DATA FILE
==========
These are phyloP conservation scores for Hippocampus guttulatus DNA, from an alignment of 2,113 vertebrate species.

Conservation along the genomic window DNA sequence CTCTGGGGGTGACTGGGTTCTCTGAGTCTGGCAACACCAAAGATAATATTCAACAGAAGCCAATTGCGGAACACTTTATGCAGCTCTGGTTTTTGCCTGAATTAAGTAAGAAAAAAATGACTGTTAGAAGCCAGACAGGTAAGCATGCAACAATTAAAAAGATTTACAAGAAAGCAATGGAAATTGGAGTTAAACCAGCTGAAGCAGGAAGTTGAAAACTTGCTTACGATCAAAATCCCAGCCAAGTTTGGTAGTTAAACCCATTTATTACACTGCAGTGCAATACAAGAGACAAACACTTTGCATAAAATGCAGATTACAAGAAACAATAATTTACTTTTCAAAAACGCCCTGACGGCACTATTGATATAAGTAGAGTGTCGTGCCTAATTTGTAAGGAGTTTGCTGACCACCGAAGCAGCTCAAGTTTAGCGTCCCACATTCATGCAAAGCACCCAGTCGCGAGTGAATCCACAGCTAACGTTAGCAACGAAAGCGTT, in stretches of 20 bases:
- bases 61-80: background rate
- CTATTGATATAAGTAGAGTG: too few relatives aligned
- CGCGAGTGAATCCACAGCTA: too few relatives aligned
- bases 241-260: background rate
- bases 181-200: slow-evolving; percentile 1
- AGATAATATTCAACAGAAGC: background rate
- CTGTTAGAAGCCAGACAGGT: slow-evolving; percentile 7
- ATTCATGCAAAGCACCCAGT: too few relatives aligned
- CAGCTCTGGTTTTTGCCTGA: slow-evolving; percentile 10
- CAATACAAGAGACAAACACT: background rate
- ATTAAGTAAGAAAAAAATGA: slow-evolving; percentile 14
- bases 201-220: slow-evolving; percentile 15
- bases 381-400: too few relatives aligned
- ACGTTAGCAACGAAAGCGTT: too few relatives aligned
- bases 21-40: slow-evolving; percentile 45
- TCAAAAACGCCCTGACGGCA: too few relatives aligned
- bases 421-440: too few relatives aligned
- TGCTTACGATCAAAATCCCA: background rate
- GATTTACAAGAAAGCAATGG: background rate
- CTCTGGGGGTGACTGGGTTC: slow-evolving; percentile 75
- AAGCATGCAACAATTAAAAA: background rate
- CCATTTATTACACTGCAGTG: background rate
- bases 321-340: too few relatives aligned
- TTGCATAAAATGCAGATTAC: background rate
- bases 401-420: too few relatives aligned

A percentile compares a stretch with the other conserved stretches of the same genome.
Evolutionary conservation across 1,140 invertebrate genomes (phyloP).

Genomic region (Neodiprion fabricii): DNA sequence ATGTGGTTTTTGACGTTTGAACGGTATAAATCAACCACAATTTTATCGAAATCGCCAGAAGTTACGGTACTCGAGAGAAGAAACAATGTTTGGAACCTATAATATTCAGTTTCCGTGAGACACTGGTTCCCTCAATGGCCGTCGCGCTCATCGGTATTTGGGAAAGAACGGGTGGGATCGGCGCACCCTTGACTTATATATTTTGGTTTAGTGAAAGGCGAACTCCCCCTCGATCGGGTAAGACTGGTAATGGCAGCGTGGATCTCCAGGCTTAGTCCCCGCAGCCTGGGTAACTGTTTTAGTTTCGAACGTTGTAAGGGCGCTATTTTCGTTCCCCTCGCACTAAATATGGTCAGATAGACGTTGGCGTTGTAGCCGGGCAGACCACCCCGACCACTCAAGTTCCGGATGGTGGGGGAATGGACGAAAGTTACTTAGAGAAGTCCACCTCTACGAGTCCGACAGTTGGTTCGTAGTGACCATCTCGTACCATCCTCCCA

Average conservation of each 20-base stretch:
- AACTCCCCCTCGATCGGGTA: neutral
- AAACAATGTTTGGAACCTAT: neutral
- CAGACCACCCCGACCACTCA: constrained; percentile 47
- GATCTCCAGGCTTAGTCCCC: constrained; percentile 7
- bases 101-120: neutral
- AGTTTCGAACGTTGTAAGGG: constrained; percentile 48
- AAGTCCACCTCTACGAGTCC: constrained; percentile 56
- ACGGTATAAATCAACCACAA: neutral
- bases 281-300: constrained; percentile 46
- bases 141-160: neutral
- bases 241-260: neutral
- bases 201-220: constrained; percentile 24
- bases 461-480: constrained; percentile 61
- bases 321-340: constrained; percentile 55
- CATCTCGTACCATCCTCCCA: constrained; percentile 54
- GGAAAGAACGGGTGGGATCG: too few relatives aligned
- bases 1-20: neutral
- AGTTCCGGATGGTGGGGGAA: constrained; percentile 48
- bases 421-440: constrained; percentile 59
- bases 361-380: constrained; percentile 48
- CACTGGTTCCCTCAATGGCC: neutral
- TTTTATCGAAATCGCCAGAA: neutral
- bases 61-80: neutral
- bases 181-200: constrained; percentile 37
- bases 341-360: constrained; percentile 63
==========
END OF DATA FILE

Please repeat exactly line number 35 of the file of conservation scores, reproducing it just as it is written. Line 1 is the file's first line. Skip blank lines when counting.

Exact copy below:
- GATCTCCAGGCTTAGTCCCC: constrained; percentile 7